by Barbara Kingsolver (50¢)
Willa Knox has always prided herself on being the embodiment of responsibility for her family. Which is why it’s so unnerving that she’s arrived at middle age with nothing to show for her hard work and dedication but a stack of unpaid bills and an inherited brick home in Vineland, New Jersey, that is literally falling apart. In an act of desperation, Willa begins to investigate the history of her home, hoping that the local historical preservation society might take an interest and provide funding for its direly needed repairs. I honestly had no idea what this was about when I picked it up, I just recognised the cover from some positive Goodreads reviews. I'm going into this one slightly blind but excited!

The Perks Of Being A Wallflower: 20th Anniversary
by Stephen Chobsky ($9.95)
This is my all time favourite book, heck, I already own five copies. But when I heard that for the anniversary edition Chobsky had included an exclusive new letter by Charlie, I instantly bought it. Worth it? Every single penny. It was beautiful, I cried, and instantly wanted to reread the entire novel.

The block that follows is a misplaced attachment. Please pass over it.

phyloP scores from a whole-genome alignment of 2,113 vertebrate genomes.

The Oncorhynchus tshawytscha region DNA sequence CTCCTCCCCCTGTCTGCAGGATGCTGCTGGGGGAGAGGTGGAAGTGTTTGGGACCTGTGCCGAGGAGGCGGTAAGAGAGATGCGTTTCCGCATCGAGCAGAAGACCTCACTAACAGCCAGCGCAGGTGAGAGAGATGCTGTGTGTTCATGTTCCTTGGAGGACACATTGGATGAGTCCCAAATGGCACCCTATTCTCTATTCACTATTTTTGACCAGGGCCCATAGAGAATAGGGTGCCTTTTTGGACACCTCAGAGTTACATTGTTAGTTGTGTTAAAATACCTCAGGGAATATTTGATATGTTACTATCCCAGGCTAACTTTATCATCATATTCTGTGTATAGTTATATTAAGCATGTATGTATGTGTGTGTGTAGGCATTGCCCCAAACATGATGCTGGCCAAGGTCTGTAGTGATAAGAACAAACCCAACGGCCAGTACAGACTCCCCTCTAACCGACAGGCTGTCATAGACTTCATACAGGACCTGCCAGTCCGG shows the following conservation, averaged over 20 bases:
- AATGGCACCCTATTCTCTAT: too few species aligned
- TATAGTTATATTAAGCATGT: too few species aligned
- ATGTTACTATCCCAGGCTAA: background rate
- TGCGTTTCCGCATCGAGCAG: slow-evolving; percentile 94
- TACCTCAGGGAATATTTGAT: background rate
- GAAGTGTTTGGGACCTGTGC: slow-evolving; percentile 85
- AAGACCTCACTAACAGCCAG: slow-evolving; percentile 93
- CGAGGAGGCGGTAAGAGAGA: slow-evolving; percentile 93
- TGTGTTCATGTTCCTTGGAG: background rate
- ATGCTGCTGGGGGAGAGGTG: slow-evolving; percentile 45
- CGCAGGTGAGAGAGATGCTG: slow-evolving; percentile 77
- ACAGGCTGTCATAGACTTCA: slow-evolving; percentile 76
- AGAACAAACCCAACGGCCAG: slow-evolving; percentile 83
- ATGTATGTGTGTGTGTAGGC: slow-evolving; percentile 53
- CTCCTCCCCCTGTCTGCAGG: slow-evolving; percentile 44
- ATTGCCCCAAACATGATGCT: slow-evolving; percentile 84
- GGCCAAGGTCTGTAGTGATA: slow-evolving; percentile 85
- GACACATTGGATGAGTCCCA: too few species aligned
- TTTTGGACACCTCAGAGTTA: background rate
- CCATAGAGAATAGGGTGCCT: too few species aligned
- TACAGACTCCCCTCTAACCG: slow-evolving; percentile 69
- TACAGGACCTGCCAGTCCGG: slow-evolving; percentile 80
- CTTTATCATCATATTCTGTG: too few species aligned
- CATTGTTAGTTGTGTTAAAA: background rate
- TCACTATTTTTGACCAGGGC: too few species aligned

What books did you purchase in January? See anything that's on your TBR? I'd love to know!


  1. Ooh this is such a good book haul! I love that tradition that you and your husband have. What a fun way to kick off the new year! I bought a few books with some of the Amazon giftcards I got for Christmas: a new copy of To Kill a Mockingbird, since my family's copy was falling apart, A Tree Grows in Brooklyn (which I've never read), and a favorite, Unmentionable, about what it took to be a woman in the Victorian age. It's really funny and informative. But I'll have to add a few of the books you got to my TBR list! :)

    Emily |

    1. Awh, thank you! Both To Kill A Mockingbird and A Tree Grows in Brooklyn are on my TBR for 2020, don't know how I've never read them, especially TKAM. I'll definitely check out Unmentionable, sounds interesting!